In 2020, if the business had under 100 employees, all wages would qualify, whether or not the employees were providing services. In 2021, that threshold is now 500 employees. The business still must either have been fully or partially suspended due to a shutdown order or have had a gross receipts decline. This gross receipt test which looked for a 50% decline in revenue for 2019 to 2020, now requires only a 20% decline for 2021. Thus, more businesses should qualify for the credit.
The usual 50% limitation on business meals is suspended from January 1, 2021 until December 31, 2022 as long as the food and beverages are provided by a restaurant.
Residential Rental Property Depreciation
Some owners of rental property elect not to have the business interest limitation (163j) apply to them. Such owners must elect to depreciate certain classes of property over longer useful lives under the Alternative Depreciation System (“ADS”) to not be subject to the business interest limitation. TCJA (2017 Tax Act) shortened the ADS life of residential rental property from 40 to 30 years, but only for property placed in service after December 31, 2017.
The Act now allows all such property to have an ADS life of 30 years including property placed in service before January 1, 2018. The change is retroactive to tax years beginning after December 31, 2017. As such, real property owners will have to decide whether to file amended returns or apply for changes in accounting methods.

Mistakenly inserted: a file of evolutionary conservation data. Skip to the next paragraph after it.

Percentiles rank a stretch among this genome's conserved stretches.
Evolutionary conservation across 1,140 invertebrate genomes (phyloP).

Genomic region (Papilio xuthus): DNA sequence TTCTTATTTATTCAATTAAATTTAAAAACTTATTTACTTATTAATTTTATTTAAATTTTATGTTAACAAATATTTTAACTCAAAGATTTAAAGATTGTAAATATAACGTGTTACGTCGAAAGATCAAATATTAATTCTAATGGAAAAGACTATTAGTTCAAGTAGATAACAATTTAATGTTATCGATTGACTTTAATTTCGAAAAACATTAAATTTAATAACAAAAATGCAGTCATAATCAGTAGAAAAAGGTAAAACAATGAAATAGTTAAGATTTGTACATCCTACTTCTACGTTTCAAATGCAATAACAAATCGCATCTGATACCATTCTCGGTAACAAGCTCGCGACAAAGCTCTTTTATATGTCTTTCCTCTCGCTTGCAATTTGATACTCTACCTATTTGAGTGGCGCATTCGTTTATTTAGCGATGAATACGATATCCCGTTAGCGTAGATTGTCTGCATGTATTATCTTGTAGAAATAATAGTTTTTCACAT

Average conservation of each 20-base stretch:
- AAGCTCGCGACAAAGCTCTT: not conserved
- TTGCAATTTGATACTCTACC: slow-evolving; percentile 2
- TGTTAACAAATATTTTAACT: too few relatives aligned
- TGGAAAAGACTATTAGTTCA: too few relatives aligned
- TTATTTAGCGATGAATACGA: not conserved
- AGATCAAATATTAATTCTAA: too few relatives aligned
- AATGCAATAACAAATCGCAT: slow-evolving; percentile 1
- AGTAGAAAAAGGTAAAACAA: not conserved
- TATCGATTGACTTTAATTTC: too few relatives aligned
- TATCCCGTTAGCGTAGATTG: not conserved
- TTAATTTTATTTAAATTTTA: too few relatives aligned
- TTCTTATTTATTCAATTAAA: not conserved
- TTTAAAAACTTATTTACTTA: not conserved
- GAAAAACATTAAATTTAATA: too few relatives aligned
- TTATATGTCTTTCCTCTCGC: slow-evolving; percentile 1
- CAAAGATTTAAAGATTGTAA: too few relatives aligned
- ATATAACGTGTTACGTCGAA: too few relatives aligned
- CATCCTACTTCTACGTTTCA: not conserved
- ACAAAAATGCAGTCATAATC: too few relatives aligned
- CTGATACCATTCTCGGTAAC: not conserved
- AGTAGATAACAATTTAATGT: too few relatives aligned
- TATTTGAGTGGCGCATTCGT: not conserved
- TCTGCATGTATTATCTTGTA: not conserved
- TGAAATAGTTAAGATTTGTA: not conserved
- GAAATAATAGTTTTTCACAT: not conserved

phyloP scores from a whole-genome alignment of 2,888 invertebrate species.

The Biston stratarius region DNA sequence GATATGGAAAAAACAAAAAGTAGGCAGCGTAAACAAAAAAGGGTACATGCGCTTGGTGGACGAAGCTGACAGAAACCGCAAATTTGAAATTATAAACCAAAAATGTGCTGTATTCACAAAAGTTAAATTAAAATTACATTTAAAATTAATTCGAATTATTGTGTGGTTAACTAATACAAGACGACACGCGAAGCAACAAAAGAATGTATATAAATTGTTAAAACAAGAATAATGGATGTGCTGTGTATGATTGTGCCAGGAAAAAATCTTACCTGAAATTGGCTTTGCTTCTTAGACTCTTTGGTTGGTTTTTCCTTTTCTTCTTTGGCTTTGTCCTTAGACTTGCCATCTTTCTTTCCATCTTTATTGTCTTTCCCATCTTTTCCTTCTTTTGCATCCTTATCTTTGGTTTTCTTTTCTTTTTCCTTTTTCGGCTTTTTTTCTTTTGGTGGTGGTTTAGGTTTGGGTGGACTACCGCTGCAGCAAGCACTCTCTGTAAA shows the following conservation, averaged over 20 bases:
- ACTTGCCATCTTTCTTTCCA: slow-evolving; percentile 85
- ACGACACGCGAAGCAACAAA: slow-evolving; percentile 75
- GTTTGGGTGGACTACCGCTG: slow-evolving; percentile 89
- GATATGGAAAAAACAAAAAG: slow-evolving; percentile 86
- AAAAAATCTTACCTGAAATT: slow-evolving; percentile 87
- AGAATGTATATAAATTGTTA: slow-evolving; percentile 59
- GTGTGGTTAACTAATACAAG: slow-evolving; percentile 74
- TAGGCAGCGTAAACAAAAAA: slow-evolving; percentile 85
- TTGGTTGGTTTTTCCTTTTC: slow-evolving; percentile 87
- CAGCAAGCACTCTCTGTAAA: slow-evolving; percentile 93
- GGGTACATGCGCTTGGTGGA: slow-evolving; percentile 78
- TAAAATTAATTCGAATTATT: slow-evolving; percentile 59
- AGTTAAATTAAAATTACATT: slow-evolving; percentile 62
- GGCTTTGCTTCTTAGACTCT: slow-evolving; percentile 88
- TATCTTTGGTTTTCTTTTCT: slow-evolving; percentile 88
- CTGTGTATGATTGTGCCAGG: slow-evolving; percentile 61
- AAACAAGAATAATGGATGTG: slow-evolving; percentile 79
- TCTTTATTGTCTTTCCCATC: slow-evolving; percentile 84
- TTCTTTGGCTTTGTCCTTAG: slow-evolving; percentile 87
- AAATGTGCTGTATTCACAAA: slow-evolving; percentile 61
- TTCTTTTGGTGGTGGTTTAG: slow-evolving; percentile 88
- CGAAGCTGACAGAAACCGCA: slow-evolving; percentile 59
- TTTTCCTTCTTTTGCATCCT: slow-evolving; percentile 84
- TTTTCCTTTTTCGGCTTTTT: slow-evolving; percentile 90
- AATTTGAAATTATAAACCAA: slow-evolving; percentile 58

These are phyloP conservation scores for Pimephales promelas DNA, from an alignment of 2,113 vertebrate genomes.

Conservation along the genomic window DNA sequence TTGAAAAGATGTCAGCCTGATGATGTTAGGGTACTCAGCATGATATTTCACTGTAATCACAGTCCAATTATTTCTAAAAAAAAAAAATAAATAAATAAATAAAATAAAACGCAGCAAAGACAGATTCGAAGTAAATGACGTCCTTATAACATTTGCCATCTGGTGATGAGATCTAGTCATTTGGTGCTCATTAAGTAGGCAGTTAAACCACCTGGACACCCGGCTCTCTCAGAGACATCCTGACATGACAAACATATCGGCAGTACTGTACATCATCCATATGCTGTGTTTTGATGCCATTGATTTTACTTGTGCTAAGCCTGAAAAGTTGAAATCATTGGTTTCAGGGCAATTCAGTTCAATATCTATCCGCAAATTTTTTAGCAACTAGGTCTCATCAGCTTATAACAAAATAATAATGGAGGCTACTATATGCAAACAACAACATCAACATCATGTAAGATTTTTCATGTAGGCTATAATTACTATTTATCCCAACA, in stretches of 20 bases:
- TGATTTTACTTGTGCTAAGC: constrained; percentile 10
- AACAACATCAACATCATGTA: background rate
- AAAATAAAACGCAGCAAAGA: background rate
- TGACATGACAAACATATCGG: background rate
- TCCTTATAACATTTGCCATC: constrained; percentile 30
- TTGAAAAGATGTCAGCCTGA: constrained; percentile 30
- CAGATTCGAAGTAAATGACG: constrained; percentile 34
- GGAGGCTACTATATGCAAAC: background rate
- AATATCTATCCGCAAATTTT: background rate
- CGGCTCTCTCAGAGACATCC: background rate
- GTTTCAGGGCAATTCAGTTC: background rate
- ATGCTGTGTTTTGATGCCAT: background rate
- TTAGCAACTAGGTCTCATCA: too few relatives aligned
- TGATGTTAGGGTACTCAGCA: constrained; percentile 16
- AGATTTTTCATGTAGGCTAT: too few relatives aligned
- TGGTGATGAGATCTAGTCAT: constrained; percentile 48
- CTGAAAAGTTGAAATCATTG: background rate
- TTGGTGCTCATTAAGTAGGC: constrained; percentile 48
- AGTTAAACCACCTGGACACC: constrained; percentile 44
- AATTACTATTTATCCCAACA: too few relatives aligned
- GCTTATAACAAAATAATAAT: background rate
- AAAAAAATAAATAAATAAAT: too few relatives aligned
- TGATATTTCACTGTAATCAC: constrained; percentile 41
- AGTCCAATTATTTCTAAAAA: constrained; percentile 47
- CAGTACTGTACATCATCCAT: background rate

If in a Federal disaster area (other than COVID-related, which included the entire United States), the disaster relief provision allows for a maximum credit of $2,400 per employee (40% of up to $6,000 in qualified wages). This is for businesses that operated in a disaster zone and became inoperable anytime from the date of the disaster to December 20, 2020 (the date of enactment of the stimulus bill).
The following credits and other provisions have been extended under the stimulus bill:
- Work Opportunity Tax Credit (WOTC) extended until 12/31/2025
- New Markets Tax Credit (NMTC) extended until 12/31/2025
- Section 179D Energy Efficient Commercial Buildings Deduction is extended permanently and indexed for inflation